The color of the stones for the players is assigned in advance. Indeed, in official tournaments, the schedule is drawn up so that each player plays an equal number of games with black and white. If there are opponents of unequal strength in the game, the strongest plays white. To select the color of stones in an equal lot, use nigiri (traditional selection procedure). The oldest player in terms of age (position) takes several white stones, the second tries to guess whether the opponent has an even or odd number of stones. If he thinks that the opponent has an even number of stones, he takes two black stones, an odd one - one. The players then place stones on the goban at the same time. If the second player guesses correctly, he plays black (or chooses a color himself), if not, he plays white. In team play, nigiri is done only on the first board. The colors on the third and all odd boards are the same as on the first, and on the second and all even ones - the opposite colors.

The rules and scoring system for go are standardized. In general, the sets of rules are indeed very similar, the differences are only in the interpretation, wording or the degree of detail of the presentation. However, in some cases, the differences are quite significant. For example, the Japanese rules of go used in Japan, Korea, the United States and Europe, as well as those used in most competitions, are characterized by excessive complexity and lack of clarity in defining certain aspects of the game. Chinese, used in China, Hong Kong, Singapore and Taiwan, are considered the most ancient and count points not by territory and captive stones, like the Japanese, but by territory and "living" stones. New Zealand rules, Inga rules (created by Taiwanese millionaire Ying Changqi, founder of the Inga foundation), differing in scoring by territory and the number of stones in the opponents' bowls, taking into account stones removed from the board, as well as Tromp-Taylor rules applied for computer go and AGA rules ( American Go Association), which allow players to choose the scoring method, are in many ways similar to the Chinese. The most striking difference from the traditional rules of the game is the Tibetan version, which is used extremely rarely.

By learning the various josaki variations described in the textbooks, the player can easily achieve success. Unfortunately, this is not entirely true. The go literature does describe many typical corner play positions. However, it should be noted that the description contains information only about the local arrangement of stones in one of the corners, while the general position on the board is not taken into account. And if this or that position in one situation can really become a guarantee of a future victory, with a different arrangement of stones on the board, it is quite capable of working into the opponent's hands. Therefore, at the initial levels, players are advised not to study various options for josaki, but to play more, developing logic, intuition, the ability to assess the location of stones on the board as a whole, etc. Only after reaching a basic level of mastery, the player can begin to study josaki, but even in this case, one should not "memorize" the various options, but try to understand the idea underlying them.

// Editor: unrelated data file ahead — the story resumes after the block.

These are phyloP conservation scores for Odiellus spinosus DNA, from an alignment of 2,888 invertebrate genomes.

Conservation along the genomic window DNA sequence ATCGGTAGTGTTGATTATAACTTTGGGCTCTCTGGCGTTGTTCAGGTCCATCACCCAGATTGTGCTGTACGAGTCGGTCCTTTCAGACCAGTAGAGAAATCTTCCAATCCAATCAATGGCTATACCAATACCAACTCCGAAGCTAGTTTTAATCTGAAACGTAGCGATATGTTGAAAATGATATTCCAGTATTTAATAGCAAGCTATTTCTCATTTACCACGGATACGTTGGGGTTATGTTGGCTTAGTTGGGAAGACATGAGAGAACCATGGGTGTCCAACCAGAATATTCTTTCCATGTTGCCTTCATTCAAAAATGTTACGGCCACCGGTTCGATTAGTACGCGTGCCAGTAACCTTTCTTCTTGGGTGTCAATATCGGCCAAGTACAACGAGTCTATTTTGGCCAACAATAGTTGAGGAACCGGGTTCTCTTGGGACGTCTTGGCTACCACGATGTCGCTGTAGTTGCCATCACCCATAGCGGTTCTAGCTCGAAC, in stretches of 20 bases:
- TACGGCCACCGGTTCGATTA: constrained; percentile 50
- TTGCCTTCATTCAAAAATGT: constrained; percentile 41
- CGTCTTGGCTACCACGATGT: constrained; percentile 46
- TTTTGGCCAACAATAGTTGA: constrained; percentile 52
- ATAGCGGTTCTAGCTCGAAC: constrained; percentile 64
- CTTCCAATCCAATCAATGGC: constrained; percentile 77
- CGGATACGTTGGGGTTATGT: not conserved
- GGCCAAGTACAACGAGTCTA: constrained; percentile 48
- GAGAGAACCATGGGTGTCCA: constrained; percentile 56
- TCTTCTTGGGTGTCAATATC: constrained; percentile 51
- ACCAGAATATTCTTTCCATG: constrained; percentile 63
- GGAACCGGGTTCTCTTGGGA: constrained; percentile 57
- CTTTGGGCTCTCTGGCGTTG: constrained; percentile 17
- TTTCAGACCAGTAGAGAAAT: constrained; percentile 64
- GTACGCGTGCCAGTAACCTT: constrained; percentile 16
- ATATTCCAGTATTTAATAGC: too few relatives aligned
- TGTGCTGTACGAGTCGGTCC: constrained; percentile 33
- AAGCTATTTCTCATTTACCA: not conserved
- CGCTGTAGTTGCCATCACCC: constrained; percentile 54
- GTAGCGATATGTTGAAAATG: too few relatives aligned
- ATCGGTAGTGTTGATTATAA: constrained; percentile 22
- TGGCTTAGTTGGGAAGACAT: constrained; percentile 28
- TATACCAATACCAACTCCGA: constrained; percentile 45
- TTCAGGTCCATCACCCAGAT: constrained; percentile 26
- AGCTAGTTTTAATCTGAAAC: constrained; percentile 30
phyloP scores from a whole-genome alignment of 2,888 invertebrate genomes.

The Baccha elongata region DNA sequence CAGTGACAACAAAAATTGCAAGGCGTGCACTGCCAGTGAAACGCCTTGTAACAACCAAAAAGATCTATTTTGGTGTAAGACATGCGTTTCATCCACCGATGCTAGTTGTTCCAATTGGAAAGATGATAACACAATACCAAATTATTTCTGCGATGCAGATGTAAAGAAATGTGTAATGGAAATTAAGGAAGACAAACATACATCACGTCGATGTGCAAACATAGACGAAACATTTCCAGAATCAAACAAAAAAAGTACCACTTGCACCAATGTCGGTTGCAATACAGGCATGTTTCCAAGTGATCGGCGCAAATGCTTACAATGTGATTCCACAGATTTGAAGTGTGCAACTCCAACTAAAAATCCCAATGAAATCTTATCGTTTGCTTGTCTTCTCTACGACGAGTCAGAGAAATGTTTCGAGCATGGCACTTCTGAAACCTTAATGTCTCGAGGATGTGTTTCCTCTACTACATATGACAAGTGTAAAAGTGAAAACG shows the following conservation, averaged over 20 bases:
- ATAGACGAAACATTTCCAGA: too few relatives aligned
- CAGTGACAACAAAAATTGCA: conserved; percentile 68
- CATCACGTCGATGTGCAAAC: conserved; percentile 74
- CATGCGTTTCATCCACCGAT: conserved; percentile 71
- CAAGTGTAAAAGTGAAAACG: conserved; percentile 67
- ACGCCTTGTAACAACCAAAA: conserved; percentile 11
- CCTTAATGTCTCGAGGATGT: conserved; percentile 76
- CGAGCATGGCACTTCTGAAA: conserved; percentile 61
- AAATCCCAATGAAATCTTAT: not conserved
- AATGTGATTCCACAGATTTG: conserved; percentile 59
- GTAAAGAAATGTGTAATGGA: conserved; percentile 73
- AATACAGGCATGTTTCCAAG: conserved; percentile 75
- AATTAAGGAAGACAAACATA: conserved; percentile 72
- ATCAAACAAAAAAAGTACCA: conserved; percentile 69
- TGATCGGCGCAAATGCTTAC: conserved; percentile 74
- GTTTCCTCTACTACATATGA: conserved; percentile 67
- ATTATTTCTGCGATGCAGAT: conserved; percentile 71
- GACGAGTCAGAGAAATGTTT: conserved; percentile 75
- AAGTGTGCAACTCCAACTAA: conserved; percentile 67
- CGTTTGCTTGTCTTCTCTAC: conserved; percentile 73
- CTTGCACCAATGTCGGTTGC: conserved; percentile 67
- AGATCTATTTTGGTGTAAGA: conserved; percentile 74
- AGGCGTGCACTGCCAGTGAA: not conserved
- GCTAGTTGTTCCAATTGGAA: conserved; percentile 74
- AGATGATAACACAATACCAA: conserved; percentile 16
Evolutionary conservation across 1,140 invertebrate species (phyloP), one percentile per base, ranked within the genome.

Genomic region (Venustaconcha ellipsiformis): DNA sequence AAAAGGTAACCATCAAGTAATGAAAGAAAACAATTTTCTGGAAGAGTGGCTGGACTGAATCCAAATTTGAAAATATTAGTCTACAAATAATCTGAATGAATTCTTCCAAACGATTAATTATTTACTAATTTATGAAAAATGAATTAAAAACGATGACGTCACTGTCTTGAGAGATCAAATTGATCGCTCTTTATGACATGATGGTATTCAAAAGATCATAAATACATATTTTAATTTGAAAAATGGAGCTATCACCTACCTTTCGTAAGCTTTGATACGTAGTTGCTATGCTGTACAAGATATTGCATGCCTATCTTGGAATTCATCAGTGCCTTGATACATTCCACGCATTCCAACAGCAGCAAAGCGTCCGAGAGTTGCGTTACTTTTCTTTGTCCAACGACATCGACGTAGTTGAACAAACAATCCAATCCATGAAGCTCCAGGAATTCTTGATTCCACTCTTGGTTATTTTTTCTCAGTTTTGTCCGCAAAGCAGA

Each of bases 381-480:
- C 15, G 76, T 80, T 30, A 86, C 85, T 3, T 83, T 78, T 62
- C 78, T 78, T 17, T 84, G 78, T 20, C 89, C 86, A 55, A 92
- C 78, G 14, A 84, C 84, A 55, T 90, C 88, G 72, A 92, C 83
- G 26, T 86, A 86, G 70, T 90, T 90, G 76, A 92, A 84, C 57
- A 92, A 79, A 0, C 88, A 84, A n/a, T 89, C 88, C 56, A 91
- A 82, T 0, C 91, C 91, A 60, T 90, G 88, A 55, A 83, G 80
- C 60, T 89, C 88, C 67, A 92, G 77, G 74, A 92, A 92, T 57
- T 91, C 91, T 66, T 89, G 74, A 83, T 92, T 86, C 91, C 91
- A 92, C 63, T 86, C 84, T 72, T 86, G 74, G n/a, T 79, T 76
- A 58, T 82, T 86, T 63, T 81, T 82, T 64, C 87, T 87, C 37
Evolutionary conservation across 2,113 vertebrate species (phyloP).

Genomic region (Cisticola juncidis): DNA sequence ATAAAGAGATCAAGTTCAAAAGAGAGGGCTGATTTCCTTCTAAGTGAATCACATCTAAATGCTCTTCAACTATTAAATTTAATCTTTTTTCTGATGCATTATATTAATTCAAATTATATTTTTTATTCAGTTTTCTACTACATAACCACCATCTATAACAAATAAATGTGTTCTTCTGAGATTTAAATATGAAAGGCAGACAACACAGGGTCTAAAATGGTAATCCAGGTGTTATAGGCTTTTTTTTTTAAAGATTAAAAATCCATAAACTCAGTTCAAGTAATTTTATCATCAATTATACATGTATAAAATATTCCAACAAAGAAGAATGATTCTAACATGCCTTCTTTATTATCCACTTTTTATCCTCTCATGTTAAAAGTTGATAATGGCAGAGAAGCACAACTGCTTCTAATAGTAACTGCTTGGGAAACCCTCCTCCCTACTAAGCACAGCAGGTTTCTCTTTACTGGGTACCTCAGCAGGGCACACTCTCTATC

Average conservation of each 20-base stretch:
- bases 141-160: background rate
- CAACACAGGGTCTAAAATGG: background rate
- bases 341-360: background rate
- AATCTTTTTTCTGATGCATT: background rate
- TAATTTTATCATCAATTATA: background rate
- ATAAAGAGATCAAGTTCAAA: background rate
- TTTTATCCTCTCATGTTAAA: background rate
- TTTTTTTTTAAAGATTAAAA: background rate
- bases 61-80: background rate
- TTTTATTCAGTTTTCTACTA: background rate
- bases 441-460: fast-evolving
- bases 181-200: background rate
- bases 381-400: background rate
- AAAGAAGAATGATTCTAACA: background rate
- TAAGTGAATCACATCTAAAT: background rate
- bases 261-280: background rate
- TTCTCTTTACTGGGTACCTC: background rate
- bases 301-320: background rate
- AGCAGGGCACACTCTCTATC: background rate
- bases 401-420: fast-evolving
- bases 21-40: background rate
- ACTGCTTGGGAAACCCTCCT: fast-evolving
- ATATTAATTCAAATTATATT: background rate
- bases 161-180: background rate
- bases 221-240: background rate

Creating computer programs for playing Go is difficult. It really is. Of all the board games, th is the hardest to "computerize". If, for example, chess programs sometimes beat the strongest chess players, even an experienced amateur can easily beat a Go program. The reason for this state of affairs is the large number of variations of moves (for comparison: in chess there are 20 different moves of the initial position, in go - 55) and the difficulty of assessing the quality of a particular position.

Only highly intelligent people can play Go. Not necessary. For this game, intuition, combinatorial thinking, the ability to visualize a potentially possible sequence of moves and their effectiveness, as well as the ability to retain in memory many small details that are important for creating an overall picture of the game are more important.